Why Change?

The weather has taken a sudden turn here in the midwest. A dramatic drop in temperatures and rainy, stormy weather have us all thinking about the upcoming fall. And with fall comes the annual changing of the guard so to speak. The broadleaf trees of Michigan undergo a spectacular change of color which has supported fall color tours and a booming tourism industry. Yet have you ever wondered what causes the leaves to change in the first place? And why does the color seem brighter and more vibrant than in others? Read on to find out!

A Reason to Change

By: Jennifer Hunnell, Education/Outreach Program Coordinator, Eaton Conservation District

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There are many reasons to enjoy the fall season – the fruit harvests, the cooler weather, the fun outdoor activities such as corn mazes, hayrides and pumpkin picking, and of course the beautiful fall colors. Every year across the country thousands travel to their favorite spots to see the best fall foliage. But why do the leaves even change?

It’s all about nutrient recovery. Leaves are the tree’s powerhouse. This is where the conversion of sunlight occurs, generating food for the tree through photosynthesis, and allowing it to grow and reproduce. The driving force behind photosynthesis is a compound called chlorophyll. And chlorophyll is what gives leaves their green appearance. Contrary to popular belief, the temperature outside has nothing to do with determining when the leaves change. It is dictated primarily by day length. No other environmental influence is as consistent as the increasing length of night during autumn. This acts as a signal for plants to start preparing for winter, initiating the pull-back of nutrients from the leaves. The production of chlorophyll slows down, eventually stopping completely. This breakdown of the chlorophyll reveals other compounds already within the leaves that show through as orange, yellow, red and brown. So the beautiful colors we associate with fall were there all along; hidden until the time was right.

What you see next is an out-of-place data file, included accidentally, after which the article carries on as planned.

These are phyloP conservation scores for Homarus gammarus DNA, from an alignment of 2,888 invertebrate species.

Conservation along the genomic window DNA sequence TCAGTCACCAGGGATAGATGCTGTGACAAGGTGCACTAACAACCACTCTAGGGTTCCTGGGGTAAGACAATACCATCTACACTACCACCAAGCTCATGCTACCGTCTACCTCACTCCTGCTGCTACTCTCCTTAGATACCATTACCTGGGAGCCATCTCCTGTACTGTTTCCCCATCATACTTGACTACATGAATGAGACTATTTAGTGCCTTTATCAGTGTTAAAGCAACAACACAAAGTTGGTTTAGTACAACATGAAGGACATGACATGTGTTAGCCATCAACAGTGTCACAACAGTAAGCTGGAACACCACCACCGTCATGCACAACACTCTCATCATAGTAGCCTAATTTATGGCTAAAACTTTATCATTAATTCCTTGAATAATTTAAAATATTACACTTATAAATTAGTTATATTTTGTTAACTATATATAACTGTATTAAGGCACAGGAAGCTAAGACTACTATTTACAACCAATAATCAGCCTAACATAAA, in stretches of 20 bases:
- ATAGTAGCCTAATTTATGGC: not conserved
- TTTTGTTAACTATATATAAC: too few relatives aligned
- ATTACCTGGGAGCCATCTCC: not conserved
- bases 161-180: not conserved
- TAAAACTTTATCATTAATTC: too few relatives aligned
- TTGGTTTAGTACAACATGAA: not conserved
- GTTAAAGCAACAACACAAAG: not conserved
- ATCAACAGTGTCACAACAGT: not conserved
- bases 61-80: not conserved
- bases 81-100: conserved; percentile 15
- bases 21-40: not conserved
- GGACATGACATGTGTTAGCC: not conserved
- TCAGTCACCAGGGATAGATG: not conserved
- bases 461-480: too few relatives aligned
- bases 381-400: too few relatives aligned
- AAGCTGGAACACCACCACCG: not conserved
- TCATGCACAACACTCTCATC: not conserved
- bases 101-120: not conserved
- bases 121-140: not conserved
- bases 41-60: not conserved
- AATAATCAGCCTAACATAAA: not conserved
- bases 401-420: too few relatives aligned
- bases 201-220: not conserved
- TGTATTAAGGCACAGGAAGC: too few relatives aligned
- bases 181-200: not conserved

An interesting thing about color change is that the color quality in a particular year is weather-dependent. The amount of yellows and oranges from year to year remains fairly constant, as the amounts of the compounds creating them stay much the same. Reds, however, are another story. A succession of warm, sunny days followed by cool, but not freezing nights results in the production of a lot of anthocyanins. Anthocyanin is the compound responsible for hues of red and purple. So years with this combination of fall weather produce vibrant red colors, especially in sugar maples. The amount of rain in a year matters too. A severe drought can delay leaf turn, whereas a severe frost will kill leaves, causing them to drop early. A warm, wet period during fall lowers the brightness of the colors, but a warm, wet spring favors fall foliage. Confused yet? The bottom line is there are several factors that go into the brilliance of autumn leaf colors. Here’s the basic formula for outstanding fall color:

  • A warm, wet spring
  • A summer that’s not too hot or dry, and
  • A fall with plenty of warm sunny days and cool nights

So if you see a lot of brilliant, beautiful colors this fall, credit the weather.

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